This blog is titled Enlightenment At Gunpoint: A Blog about Living in the Moment. This phrase, living in the moment, is commonly used interchangeably with phrases like living in the present, or being present, or mindfulness, or intentional living. What I want to focus on for this post is the present, which I think is so valuable I will rename this blog to Enlightenment At Gunpoint: A Blog about Living In the Present.
Our culture has a love/hate relationship with living in the present. In someways it embraces it, studies it, and encourages more of it. In other ways, it is actively undermining it nearly everywhere we look. My last entry talked about LEGOs and jigsaw puzzles and how those activities force you to live in the present. We do have an aspect of our culture that spreads being present propaganda: Go outside. Take a walk. Stop and smell the roses. Even with crowds of other people, our society loves moments of living in the present. I think it’s why, as Americans, we love sports so much. When that football player is twisting his body to make that incredible catch he is living in the present and nowhere else. It’s why we love movies. Two hours to stop thinking about anything except entertainment? Sure! But this infatuation with the present stops at greeting-card level introspection. We all have the wonder-destroyer (a phrase lifted from spiritual writer Rob Bell) always in our pockets– vibrating, giving us notifications, and demanding we scroll some more, even in the midst of an good meal with family or close friends. Now it seems every restaurant has multiple TVs mounted up, one found in every ceiling corner. Unless the restaurant is a sports bar, it should not have TVs in it. It takes us out of the present. It takes us away from our families we are dining with and the food we should be enjoying.
I did not understand how powerful living in the present could be until I read about a prospective on it in a book my therapist recommended to me, You Are The Placebo by Dr. Joe Dispenza. There’s a lot going on in that book and I’d like to devote more time to discussing it on this blog later but I do feel compelled to share his prospective on the uniqueness of the present. The mind-blowing thing about truly reaching a state of living in the present is that the past and future cease to exist. For a great deal of our lives, our past determines our future. What we did last weekend will probably repeat itself in some way/shape/or form this coming weekend. Of course, we have the occasional divergence but even those tend to follow a pattern set by our past (trips home for the holidays, beach vacations, college friend gatherings, etc.). When we truly find ourselves living the present, our past does not matter, and does not dictate our future. As a form of consciousness, we can elect that future. In a way, this relates to my earlier post about Deep Time.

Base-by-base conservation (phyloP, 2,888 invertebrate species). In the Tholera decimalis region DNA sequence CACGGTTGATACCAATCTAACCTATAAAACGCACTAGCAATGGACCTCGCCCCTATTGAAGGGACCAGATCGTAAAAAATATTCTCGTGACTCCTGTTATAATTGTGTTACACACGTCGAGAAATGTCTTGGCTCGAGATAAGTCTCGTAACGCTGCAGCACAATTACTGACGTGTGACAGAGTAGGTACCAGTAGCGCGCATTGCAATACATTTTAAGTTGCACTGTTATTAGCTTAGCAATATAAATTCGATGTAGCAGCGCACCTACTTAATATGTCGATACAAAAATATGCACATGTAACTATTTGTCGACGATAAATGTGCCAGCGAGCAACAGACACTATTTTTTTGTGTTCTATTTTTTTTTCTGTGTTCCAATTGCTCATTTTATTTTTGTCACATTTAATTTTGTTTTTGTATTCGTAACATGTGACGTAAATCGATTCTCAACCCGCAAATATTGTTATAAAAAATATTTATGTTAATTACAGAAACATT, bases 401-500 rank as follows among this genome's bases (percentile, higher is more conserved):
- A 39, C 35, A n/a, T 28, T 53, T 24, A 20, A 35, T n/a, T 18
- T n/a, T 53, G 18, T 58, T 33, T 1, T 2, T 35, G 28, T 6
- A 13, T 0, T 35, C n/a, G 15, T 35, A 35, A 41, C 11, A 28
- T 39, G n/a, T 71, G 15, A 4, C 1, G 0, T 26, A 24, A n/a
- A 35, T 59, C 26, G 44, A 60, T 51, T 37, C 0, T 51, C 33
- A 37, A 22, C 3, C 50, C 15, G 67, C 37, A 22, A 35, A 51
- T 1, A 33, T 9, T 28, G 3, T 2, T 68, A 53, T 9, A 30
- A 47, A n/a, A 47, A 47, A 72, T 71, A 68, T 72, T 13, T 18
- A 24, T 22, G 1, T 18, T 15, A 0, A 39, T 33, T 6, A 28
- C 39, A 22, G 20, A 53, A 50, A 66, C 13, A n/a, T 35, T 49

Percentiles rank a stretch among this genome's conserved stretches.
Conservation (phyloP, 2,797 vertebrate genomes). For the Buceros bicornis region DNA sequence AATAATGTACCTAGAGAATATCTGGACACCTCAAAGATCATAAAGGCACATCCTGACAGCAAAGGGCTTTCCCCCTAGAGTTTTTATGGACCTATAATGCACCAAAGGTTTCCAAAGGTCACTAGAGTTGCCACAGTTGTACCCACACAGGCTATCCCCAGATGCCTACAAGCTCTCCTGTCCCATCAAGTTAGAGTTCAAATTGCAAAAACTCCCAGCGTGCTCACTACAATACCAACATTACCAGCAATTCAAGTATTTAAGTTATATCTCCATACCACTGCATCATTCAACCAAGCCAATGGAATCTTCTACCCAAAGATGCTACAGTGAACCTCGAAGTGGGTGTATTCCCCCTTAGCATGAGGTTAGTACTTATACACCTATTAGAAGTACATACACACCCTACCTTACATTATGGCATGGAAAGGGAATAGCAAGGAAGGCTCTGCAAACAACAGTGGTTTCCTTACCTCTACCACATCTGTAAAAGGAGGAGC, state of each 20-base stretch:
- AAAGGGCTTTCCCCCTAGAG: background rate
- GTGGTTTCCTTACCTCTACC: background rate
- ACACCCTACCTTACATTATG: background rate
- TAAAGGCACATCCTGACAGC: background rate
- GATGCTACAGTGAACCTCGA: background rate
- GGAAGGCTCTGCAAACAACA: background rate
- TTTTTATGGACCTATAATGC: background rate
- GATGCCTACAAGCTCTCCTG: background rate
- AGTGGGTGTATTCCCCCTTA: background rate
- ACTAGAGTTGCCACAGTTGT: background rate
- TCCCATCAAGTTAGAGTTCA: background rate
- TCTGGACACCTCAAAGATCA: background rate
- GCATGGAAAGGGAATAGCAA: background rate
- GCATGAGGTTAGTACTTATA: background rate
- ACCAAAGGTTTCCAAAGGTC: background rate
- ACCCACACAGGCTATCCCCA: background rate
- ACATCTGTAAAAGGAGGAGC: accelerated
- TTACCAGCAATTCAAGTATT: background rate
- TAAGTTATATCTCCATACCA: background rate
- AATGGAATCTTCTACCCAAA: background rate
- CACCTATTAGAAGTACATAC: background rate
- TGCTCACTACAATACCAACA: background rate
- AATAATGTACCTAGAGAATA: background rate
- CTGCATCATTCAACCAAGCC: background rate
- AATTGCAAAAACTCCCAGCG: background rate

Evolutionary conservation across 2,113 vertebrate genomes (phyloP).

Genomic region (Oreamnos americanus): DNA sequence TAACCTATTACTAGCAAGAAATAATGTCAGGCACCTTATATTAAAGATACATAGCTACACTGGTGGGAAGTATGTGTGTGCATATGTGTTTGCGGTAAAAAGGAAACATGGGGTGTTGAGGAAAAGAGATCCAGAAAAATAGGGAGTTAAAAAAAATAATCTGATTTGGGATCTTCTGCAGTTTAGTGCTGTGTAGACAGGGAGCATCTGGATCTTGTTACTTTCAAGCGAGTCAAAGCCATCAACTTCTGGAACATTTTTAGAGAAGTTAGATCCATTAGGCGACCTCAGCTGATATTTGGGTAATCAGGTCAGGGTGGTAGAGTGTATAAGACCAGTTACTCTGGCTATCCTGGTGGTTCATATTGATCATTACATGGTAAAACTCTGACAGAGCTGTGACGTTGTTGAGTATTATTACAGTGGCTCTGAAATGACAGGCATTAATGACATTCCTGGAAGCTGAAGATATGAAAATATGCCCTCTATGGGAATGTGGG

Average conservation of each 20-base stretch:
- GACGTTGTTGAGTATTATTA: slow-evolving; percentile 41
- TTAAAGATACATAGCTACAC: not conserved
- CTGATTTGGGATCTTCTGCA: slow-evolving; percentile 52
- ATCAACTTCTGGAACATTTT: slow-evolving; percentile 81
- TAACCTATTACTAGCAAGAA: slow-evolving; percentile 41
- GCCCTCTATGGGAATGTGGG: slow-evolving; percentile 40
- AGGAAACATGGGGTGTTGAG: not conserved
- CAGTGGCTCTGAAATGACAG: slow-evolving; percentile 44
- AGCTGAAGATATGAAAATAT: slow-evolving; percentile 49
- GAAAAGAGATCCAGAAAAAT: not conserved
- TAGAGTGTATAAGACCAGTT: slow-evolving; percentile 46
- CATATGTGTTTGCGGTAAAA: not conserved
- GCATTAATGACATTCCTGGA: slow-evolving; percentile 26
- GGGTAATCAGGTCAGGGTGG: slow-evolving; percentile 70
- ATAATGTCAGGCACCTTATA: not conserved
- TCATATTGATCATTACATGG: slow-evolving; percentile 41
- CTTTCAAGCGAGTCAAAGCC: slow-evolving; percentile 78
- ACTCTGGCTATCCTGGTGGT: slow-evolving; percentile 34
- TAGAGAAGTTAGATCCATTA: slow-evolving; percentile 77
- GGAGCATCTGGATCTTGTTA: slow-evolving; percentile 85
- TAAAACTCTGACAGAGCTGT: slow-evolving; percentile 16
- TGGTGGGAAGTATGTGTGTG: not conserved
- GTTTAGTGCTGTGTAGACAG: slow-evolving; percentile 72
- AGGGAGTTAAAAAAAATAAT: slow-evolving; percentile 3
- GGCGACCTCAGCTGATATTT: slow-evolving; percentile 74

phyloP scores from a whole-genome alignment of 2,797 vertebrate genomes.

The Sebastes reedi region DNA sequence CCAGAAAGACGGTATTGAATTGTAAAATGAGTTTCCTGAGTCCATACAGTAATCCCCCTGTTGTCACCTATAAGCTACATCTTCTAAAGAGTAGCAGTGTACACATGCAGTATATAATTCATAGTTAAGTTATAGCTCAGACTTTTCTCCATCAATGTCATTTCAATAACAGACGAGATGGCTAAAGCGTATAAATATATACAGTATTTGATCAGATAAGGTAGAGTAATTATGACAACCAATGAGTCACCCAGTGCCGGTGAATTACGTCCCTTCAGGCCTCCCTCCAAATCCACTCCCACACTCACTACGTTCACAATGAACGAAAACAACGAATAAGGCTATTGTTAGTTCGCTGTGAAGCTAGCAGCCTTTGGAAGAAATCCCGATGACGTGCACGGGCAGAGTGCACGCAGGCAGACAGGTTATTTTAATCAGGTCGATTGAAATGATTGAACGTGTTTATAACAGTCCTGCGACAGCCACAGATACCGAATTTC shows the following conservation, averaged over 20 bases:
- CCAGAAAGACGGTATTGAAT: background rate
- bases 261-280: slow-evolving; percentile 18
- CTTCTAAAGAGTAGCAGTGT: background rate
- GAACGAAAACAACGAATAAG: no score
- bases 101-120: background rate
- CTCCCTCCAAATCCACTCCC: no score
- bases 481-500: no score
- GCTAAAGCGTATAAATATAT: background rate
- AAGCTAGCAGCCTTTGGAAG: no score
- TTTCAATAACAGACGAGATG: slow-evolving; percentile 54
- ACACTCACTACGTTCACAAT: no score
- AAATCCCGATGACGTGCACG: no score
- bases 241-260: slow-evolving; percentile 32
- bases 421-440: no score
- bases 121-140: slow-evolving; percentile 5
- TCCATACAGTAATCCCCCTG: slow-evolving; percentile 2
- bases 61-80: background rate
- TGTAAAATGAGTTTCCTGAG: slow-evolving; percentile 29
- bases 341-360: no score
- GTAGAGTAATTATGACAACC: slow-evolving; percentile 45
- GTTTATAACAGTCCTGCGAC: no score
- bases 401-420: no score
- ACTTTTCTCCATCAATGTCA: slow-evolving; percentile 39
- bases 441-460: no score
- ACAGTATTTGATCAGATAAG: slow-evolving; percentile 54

I think this is why Christ turned away potential disciples who were still stuck in their past. A man who wanted to say goodbye to his friends and family before becoming a follower. A man who wanted to get affairs in order after his father’s passing. A man who wanted to care about the Spirit and his wealth. A lawyer trying to catch Jesus in a technicality (“Who is my neighbor?”).
I think this is why Buddhist monks take vows of poverty. All that matters isn’t what happened yesterday or what will happen tomorrow. Your 401k, retirement savings, and the stock market fluctuations do not matter. All that matters is what is happening right now and that speck of dust floating in the sunlight. If you can hold the present, and drink it in, then whatever the future holds will be beautiful.